This search eventually led him to Buddhism. “Suffering is undeniable, according to Buddha,” he shares. “How do you avoid it? It’s the desire that causes suffering… You try to minimize [desire], in a sense that you become detached. And how do you do that? Practice meditation.”
He recounts his baptism by the Dalai Lama. “You fall in line [in] a queue and make a bow, [the Dalai Lama] just snips of a piece of your hair and then he gives you a card at random, and there’s a name on that card, and you’re considered a Buddhist.
“One good thing about Buddhism is compassion,” he notes, without ignoring the difficulty of practicing it. “Sometimes I almost feel like I don’t like people,” he adds with a laugh. “I don’t want to be gregarious; in a sense I could say I am my own friend.” He would at least be friendly enough to offer us strangers a cup of coffee later on.
“So by tradition, I am a Catholic Christian. By practice, I think I’m more of a Buddhist. But then again, as I said, it’s hard to be a Buddhist.”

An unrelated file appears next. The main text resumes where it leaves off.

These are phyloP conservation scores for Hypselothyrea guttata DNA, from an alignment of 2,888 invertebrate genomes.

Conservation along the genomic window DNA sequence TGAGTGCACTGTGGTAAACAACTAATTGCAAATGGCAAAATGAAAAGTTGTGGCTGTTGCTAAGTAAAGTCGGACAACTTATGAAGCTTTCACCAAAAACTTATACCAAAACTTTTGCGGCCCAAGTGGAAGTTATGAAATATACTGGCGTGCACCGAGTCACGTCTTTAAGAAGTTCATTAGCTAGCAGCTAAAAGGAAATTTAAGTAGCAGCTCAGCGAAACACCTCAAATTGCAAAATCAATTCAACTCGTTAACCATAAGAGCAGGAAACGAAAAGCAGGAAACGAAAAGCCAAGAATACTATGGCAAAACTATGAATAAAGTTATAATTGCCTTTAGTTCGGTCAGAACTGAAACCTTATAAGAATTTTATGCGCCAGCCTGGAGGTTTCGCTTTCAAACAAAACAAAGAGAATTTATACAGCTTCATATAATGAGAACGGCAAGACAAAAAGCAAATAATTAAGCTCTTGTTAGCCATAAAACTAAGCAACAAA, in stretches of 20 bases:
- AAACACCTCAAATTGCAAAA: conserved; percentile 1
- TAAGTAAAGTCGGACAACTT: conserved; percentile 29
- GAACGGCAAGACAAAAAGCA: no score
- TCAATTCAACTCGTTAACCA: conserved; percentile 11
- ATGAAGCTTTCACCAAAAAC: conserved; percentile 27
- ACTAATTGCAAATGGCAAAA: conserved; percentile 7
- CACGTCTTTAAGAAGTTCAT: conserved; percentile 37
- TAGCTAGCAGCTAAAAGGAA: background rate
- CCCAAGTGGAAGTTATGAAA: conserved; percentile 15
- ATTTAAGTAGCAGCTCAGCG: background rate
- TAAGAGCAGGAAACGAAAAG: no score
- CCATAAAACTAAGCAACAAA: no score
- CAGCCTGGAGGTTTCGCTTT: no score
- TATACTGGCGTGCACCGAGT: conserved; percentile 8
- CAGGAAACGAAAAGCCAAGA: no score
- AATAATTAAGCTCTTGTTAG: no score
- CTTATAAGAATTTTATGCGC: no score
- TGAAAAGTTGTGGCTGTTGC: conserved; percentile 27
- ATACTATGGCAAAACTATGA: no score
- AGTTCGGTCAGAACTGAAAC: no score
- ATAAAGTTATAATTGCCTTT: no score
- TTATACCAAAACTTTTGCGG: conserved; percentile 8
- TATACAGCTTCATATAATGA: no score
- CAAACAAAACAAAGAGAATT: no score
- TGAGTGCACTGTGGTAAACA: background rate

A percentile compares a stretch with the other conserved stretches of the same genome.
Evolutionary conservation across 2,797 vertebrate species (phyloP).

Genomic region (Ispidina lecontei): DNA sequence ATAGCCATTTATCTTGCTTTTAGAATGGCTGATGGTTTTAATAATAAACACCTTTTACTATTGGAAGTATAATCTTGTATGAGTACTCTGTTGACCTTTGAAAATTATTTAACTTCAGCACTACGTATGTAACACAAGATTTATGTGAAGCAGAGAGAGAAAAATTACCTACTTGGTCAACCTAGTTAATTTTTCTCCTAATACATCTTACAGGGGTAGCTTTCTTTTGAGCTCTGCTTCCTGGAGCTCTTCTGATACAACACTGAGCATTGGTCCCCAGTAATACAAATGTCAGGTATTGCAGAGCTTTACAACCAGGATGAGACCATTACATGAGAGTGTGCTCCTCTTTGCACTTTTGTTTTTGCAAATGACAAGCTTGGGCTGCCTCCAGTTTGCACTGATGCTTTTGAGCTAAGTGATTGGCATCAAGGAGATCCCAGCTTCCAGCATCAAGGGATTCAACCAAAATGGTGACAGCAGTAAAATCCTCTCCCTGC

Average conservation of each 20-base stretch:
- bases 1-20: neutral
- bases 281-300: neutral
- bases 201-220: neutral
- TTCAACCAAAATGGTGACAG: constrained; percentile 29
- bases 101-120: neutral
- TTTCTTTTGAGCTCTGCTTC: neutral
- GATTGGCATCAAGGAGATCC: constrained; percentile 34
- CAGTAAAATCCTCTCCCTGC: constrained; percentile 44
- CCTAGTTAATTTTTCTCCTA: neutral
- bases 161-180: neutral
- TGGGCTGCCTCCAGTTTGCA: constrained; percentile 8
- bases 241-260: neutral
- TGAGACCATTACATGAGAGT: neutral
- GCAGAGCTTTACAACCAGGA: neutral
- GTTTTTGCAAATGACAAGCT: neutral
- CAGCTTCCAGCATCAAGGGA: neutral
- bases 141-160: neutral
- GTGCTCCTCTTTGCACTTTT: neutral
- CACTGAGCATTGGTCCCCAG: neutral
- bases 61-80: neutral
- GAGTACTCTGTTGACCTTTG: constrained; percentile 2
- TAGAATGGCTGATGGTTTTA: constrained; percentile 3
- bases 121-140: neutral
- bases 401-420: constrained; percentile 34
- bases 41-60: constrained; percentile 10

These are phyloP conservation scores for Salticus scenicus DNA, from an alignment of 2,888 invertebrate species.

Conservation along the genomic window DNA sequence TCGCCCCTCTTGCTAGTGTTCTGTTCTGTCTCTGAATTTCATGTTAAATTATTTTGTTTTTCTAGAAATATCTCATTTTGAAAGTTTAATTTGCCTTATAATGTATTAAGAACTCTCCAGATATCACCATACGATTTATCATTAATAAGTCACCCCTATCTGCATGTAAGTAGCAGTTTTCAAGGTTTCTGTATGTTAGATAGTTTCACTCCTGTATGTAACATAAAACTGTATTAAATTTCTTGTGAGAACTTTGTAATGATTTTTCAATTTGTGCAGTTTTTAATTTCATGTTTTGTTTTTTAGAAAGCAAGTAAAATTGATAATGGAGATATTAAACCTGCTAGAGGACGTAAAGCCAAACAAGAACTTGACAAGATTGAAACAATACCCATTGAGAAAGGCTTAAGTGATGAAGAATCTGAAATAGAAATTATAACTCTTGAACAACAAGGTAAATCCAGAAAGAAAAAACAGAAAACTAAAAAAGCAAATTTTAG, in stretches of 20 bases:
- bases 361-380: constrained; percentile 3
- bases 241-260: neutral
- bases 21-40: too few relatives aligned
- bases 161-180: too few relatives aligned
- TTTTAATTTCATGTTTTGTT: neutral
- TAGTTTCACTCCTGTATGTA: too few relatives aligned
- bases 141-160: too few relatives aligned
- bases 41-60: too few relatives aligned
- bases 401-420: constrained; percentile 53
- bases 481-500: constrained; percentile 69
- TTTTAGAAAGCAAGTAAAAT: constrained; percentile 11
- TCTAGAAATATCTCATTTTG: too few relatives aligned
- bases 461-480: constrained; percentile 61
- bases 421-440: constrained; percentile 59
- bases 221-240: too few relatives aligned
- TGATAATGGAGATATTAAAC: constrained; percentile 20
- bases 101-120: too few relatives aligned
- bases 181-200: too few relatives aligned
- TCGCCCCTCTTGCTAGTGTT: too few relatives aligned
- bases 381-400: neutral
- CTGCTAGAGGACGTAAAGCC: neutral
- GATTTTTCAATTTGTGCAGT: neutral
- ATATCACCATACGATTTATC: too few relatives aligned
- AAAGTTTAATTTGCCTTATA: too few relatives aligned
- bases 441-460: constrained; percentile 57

Still, he is seen as someone who will ‘shake your faith.’
“Because it’s the subject matter.” He points out that the difference between a religion class and a philosophy class is that religion already assumes God’s existence.
“What’s the nature of philosophy? We want to know what the hell we are in. We’re not — philosophers are a bit, I don’t know, psychotic or neurotic — we want to split hairs. It appears that in philosophy, we find out… reality seems to be really actually vague.”
He shares that some students of his have claimed that he has strengthened their faith.
One time on the internet, he chanced upon some profane comments by a student who claimed his/her faith was shaken by Gojocco. “I don’t know. Should I be blamed for that? On the contrary, I think you should be thanking me, at least. The objective is not to lose faith; the objective is to be reflective.”